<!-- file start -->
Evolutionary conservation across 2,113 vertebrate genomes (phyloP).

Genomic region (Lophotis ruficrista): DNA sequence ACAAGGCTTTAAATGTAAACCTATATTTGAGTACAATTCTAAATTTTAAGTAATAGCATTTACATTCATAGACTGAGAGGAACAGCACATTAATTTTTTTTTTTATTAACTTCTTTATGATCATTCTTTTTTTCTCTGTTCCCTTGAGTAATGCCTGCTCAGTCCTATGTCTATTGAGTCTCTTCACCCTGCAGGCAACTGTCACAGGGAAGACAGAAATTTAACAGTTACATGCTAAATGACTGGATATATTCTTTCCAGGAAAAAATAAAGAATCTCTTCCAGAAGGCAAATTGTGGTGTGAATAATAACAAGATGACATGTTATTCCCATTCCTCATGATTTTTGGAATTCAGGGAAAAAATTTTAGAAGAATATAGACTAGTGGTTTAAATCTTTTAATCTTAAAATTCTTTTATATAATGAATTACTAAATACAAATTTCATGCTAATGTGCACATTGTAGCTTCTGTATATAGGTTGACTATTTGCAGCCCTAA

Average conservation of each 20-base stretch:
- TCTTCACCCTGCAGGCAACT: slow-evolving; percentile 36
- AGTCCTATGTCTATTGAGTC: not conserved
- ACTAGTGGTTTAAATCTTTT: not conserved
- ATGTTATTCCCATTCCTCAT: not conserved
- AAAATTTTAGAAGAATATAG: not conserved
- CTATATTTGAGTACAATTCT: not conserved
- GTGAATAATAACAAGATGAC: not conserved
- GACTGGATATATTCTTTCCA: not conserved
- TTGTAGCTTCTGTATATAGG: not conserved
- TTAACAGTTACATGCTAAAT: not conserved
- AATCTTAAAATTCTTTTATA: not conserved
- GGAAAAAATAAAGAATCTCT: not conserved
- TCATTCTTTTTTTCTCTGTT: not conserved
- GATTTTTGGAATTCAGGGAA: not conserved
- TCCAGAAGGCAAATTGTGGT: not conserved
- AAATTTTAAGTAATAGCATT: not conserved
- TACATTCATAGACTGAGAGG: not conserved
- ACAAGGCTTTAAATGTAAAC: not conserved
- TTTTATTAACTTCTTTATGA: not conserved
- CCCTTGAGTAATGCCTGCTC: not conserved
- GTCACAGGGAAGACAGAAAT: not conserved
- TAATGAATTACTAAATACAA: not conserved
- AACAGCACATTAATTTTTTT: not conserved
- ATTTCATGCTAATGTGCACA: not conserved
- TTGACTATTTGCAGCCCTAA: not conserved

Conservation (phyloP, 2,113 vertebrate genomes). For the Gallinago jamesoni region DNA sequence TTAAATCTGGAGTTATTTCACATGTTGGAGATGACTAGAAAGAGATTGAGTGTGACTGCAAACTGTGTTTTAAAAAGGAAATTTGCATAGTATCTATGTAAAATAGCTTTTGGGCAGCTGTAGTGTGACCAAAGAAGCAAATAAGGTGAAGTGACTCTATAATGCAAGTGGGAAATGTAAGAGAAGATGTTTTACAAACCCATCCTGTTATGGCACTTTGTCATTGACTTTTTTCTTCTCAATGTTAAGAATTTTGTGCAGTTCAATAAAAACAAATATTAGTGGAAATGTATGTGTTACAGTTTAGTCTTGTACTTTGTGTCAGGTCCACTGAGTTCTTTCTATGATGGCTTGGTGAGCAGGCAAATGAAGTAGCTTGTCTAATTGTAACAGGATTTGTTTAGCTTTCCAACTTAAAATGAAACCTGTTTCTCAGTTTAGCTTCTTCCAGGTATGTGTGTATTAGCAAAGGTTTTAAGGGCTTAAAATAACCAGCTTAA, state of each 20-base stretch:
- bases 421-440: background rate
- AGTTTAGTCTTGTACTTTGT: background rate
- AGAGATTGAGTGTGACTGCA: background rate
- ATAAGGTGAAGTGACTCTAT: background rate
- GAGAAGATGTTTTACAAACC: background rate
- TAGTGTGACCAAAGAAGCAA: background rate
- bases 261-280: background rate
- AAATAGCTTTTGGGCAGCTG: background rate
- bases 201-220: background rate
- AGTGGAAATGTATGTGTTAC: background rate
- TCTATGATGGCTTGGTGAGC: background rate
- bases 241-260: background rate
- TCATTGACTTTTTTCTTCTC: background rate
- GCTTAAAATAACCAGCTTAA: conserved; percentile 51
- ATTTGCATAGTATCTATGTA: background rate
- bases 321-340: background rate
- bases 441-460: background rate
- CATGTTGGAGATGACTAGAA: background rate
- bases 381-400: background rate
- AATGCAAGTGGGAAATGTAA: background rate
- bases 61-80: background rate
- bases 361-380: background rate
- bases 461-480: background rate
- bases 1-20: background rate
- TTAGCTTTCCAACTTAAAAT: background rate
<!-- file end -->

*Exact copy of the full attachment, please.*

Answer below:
Evolutionary conservation across 2,113 vertebrate genomes (phyloP).

Genomic region (Lophotis ruficrista): DNA sequence ACAAGGCTTTAAATGTAAACCTATATTTGAGTACAATTCTAAATTTTAAGTAATAGCATTTACATTCATAGACTGAGAGGAACAGCACATTAATTTTTTTTTTTATTAACTTCTTTATGATCATTCTTTTTTTCTCTGTTCCCTTGAGTAATGCCTGCTCAGTCCTATGTCTATTGAGTCTCTTCACCCTGCAGGCAACTGTCACAGGGAAGACAGAAATTTAACAGTTACATGCTAAATGACTGGATATATTCTTTCCAGGAAAAAATAAAGAATCTCTTCCAGAAGGCAAATTGTGGTGTGAATAATAACAAGATGACATGTTATTCCCATTCCTCATGATTTTTGGAATTCAGGGAAAAAATTTTAGAAGAATATAGACTAGTGGTTTAAATCTTTTAATCTTAAAATTCTTTTATATAATGAATTACTAAATACAAATTTCATGCTAATGTGCACATTGTAGCTTCTGTATATAGGTTGACTATTTGCAGCCCTAA

Average conservation of each 20-base stretch:
- TCTTCACCCTGCAGGCAACT: slow-evolving; percentile 36
- AGTCCTATGTCTATTGAGTC: not conserved
- ACTAGTGGTTTAAATCTTTT: not conserved
- ATGTTATTCCCATTCCTCAT: not conserved
- AAAATTTTAGAAGAATATAG: not conserved
- CTATATTTGAGTACAATTCT: not conserved
- GTGAATAATAACAAGATGAC: not conserved
- GACTGGATATATTCTTTCCA: not conserved
- TTGTAGCTTCTGTATATAGG: not conserved
- TTAACAGTTACATGCTAAAT: not conserved
- AATCTTAAAATTCTTTTATA: not conserved
- GGAAAAAATAAAGAATCTCT: not conserved
- TCATTCTTTTTTTCTCTGTT: not conserved
- GATTTTTGGAATTCAGGGAA: not conserved
- TCCAGAAGGCAAATTGTGGT: not conserved
- AAATTTTAAGTAATAGCATT: not conserved
- TACATTCATAGACTGAGAGG: not conserved
- ACAAGGCTTTAAATGTAAAC: not conserved
- TTTTATTAACTTCTTTATGA: not conserved
- CCCTTGAGTAATGCCTGCTC: not conserved
- GTCACAGGGAAGACAGAAAT: not conserved
- TAATGAATTACTAAATACAA: not conserved
- AACAGCACATTAATTTTTTT: not conserved
- ATTTCATGCTAATGTGCACA: not conserved
- TTGACTATTTGCAGCCCTAA: not conserved

Conservation (phyloP, 2,113 vertebrate genomes). For the Gallinago jamesoni region DNA sequence TTAAATCTGGAGTTATTTCACATGTTGGAGATGACTAGAAAGAGATTGAGTGTGACTGCAAACTGTGTTTTAAAAAGGAAATTTGCATAGTATCTATGTAAAATAGCTTTTGGGCAGCTGTAGTGTGACCAAAGAAGCAAATAAGGTGAAGTGACTCTATAATGCAAGTGGGAAATGTAAGAGAAGATGTTTTACAAACCCATCCTGTTATGGCACTTTGTCATTGACTTTTTTCTTCTCAATGTTAAGAATTTTGTGCAGTTCAATAAAAACAAATATTAGTGGAAATGTATGTGTTACAGTTTAGTCTTGTACTTTGTGTCAGGTCCACTGAGTTCTTTCTATGATGGCTTGGTGAGCAGGCAAATGAAGTAGCTTGTCTAATTGTAACAGGATTTGTTTAGCTTTCCAACTTAAAATGAAACCTGTTTCTCAGTTTAGCTTCTTCCAGGTATGTGTGTATTAGCAAAGGTTTTAAGGGCTTAAAATAACCAGCTTAA, state of each 20-base stretch:
- bases 421-440: background rate
- AGTTTAGTCTTGTACTTTGT: background rate
- AGAGATTGAGTGTGACTGCA: background rate
- ATAAGGTGAAGTGACTCTAT: background rate
- GAGAAGATGTTTTACAAACC: background rate
- TAGTGTGACCAAAGAAGCAA: background rate
- bases 261-280: background rate
- AAATAGCTTTTGGGCAGCTG: background rate
- bases 201-220: background rate
- AGTGGAAATGTATGTGTTAC: background rate
- TCTATGATGGCTTGGTGAGC: background rate
- bases 241-260: background rate
- TCATTGACTTTTTTCTTCTC: background rate
- GCTTAAAATAACCAGCTTAA: conserved; percentile 51
- ATTTGCATAGTATCTATGTA: background rate
- bases 321-340: background rate
- bases 441-460: background rate
- CATGTTGGAGATGACTAGAA: background rate
- bases 381-400: background rate
- AATGCAAGTGGGAAATGTAA: background rate
- bases 61-80: background rate
- bases 361-380: background rate
- bases 461-480: background rate
- bases 1-20: background rate
- TTAGCTTTCCAACTTAAAAT: background rate